Hooded Grebes - Patagonia - November 2016

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Sunday, 17 December 2017

Cuckmere, Arlington & Newhaven Harbour 17/12/17

Well if you like Gulls and awful photos associated with them, then carry on. A really good day for Gulls locally with two different Iceland Gulls, six different Caspian Gulls and the usual Yellow-legged Gulls. I spent most of the day with Paula who is now recovering from 'Gullphobia'.

The Lower Cuckmere held the bulk of Caspian Gulls with a minimum of five whilst I was present (singles of first and second winters, an adult and two third-winters) around midday, but birds were flying off every now and then, (perhaps to Arlington) and then returning again, in fact the second-winter landed on the meanders at one point. Probably of more excitement to me was a drake Pochard on the meanders, this being only my second record in the Cuckmere.

Whilst at my parents and with Paula not being able to look at another Gull for the rest of the day, I rushed off to Arlington Reservoir as Andrew Whitcomb had found an Iceland Gull, and to my delight it appeared to be in a third-winter plumage, a plumage tick! 

Then as light faded Paula abandoned me again as I went to Newhaven Harbour for my final bit of Gull action, where a juvenile Iceland Gull (found earlier on my Les Bird) was present, and then a first-winter Caspian Gull joined the large assemblage of Gulls. At least 520 Herring Gulls were also on the beach, with a few argentatus mixed in.

first-winter Caspian Gull - presumably the same bird as Richard's 1w 
yesterday, though I'm not entirely convinced yet.

second-winter Caspian Gull

third-winter Caspian Gull

adult Caspian Gull - presumably Richard's bird from yesterday

third-winter Iceland Gull at Arlington. Completely the wrong camera settings 
for the bottom image but I managed to tweak it so it looks slightly less like
an Ivory Gull.
juv. Iceland Gull at Newhaven Harbour

first-winter Caspian Gull at Newhaven Harbour

Tuesday, 12 December 2017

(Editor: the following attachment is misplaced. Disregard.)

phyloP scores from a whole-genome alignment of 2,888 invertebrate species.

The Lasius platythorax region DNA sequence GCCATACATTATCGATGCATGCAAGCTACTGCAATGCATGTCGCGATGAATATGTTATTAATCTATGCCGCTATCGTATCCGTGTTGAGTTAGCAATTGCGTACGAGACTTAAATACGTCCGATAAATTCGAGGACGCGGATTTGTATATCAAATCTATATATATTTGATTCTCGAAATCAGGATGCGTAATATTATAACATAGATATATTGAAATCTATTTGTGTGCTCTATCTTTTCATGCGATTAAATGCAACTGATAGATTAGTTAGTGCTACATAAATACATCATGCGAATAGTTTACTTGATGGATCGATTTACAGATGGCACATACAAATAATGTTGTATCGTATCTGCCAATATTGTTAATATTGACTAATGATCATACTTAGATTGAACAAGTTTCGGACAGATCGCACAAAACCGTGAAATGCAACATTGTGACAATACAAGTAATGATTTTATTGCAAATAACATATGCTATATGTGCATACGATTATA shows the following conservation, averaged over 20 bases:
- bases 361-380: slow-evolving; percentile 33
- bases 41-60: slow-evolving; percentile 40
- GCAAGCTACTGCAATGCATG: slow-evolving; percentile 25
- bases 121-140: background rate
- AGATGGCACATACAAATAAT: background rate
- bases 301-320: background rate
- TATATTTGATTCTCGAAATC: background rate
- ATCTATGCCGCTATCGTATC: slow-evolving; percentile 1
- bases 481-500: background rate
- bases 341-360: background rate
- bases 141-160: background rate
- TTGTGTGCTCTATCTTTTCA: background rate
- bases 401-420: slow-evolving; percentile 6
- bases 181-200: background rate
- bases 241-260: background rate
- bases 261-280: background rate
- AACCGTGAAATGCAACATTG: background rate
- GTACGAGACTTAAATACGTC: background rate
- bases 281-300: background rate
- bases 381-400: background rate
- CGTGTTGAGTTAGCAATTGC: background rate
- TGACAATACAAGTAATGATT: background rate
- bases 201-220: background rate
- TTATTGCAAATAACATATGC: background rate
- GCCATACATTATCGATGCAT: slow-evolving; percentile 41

Lower Cuckmere Caspos 7th & 11th December

Two visits in five days in grim conditions but seemingly productive conditions produced a total of five Caspian Gulls (three on the 7th and two on the 11th) and two Yellow-legged Gulls. As per usual my phone-scoping photography isn't ideal. Dungeness are getting decent numbers currently so no doubt more will turn up the in the coming weeks.

The 7th December produced a second-winter and third-winter that are shown below, and an adult.

a very smart third-winter Caspian Gull taken in the pooring rain

second-winter Caspian Gull taken in the same conditions.
This was the only photo I managed of this very long-winged individual. 

The 11th produced two third-winters as pictured below, at times standing next to each other.

a lovely pose but quality is poor, yet looking lovely through the scope.
This bird was extremely long-legged and had some obvious streaking on the nape.

both birds together, sort of......the bird on the right pictured above and below.

a lucky shot showing the black in the receding tail band, large white mirror on P10,
solid black subterminal band on P5, long grey tongues reaching into the black primaries
but not as much as the adults. 
(two third-winter Caspian Gulls)

Sunday, 10 December 2017

Fuerteventura - 8th & 9th December 2017

With constant positive news and some lovely photos coming out of the Dwarf Bittern on Fuerteventura, my interest in seeing this bird was becoming more and more intense. I am in no means a Western Palearctic lister, nor do I keep a list of this region, however having been to Africa five times and still yet to get even a sniff of a Dwarf Bittern, I felt it was a good decision in trying to see this bird. With staff travel flights at £37 return I needed no more pushing, and Friday morning I set off to LGW for an early on time departure bound for the Canaries.